Christiansborg Palace (Christiansborg) is a palace and government building on Slotsholmen island in central Copenhagen, Denmark. It is the seat of the Danish Parliament, the Danish Chancellery and the Danish Supreme Court. In addition, part of the palace was used by the Danish monarch, including the royal reception room, palace chapel and royal horse court. The Fort Palace building is the third building named after this name, and it is the last in a series of consecutive castles and palaces built on the same site since the first castle was built in 1167. Christiansborg Palace is owned by the Danish government and several parts of the palace are open to the public.
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Christiansborg Palace was first built between 1773 and 1775. At that time, King Christian VI built a magnificent, gorgeous and comfortable new palace on the basis of the old palace (Copenhagen Palace). As the residence of King Christian VI, hence the name. It has the European 18th century Rococo architectural style. Since 1849, it has been used as a parliament place and is the seat of the Danish parliament, so it is also called the parliament building.
The Christian Castle Palace consists of several parts, and the scale is quite large. It is recommended to come here to visit those who can buy the coupon, the price will be more cost-effective, the interior of this huge building is also a self-study visit.
Away from the other two palaces, it is self-contained. Buy combined tickets for 160 CZK per person, and individual tickets are 90, 60, 60, and 60 CZK. After buying the ticket, go to the small room in the opposite shop to deposit your bag, free of charge. Back to the ticket office is actually the entrance, put on shoe covers, and go upstairs to visit the royal reception hall (there is a bathroom on the second floor). The royal kitchen, ruins and stables all have different entrances. You must show your bills when you enter. The Royal Kitchen has a short film to learn about the royal banquet, and the ruins have a short film introducing the Copenhagen fire. The inside of the stable is very simple, all white horses, I happened to see them tame their horses on the field outside.
The Copenhagen Card is free to enter. It is not a royal palace for members of the royal family, but it is larger than Amalienborg Palace. You can buy a combined ticket to visit the stables, kitchens, royal theatre, museums, etc. There seemed to be a horse team performing at one o'clock in the afternoon, but I didn't have time to see it.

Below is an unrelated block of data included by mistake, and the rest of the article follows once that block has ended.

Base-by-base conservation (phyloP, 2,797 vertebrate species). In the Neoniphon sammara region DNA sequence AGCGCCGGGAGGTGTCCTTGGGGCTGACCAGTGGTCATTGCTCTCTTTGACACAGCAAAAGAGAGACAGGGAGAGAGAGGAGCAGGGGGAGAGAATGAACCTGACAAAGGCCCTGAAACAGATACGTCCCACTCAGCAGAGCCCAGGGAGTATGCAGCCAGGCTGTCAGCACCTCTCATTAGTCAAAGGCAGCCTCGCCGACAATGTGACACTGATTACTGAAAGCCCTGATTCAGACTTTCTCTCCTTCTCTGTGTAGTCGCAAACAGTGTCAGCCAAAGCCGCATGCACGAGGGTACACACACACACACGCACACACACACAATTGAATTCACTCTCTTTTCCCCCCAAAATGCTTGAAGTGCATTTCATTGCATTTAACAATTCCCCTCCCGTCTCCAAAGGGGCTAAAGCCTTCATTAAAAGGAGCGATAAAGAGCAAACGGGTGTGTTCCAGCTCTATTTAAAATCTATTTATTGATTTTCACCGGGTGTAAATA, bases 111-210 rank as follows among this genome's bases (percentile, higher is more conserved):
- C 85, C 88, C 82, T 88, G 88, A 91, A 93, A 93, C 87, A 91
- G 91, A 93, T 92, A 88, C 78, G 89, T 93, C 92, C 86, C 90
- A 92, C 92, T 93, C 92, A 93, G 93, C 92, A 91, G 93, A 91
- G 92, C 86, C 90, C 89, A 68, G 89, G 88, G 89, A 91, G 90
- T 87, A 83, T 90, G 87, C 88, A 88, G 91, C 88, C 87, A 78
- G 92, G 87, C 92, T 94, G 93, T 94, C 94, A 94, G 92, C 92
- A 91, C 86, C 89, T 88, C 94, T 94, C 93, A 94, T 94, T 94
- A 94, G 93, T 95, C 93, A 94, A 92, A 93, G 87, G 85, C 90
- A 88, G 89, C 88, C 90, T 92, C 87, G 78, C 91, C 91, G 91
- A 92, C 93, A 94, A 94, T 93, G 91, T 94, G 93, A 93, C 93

Christiansborg was first built between 1773 and 1775. King Christian VI razed the old palace (Copenhagen Palace) to the ground for pleasure, and built a magnificent, gorgeous and comfortable new palace on this basis. The bedroom, hence the name Christiansborg Palace. The design of Christiansborg is based on the Rococo architectural style of the 18th century in Europe. Since 1849, Christiansborg has been used as a parliament place. After entering the castle, it feels extraordinary and I like it all at once. Since many rooms in the castle are covered with carpets, you need to put on shoe covers when you enter (free of charge at the entrance). What impressed me the most in the castle is the "Queen's Library". The two rooms are full of bookcases, full of books, heavy bookcases, and heavy books, silently interpreting the royal family. Education. Many of the royal family's elegant conversation and knowledge are obtained from books. The Queen’s library is often borrowed by the Danish Prime Minister as a dinner place for foreign guests. Choosing this book-filled place to entertain guests will surely allow the guests of honor to communicate and communicate in a quiet and elegant atmosphere.
Preston_Dominguez: Prins Joergens Gaard 1, Copenhagen 1218, Denmark
Jeremy_Dodson: I recommended New Harbor,The Little Mermaid,Copenhagen City Hall Square,Amalienborg Palace,Statue of Hans Christian Andersen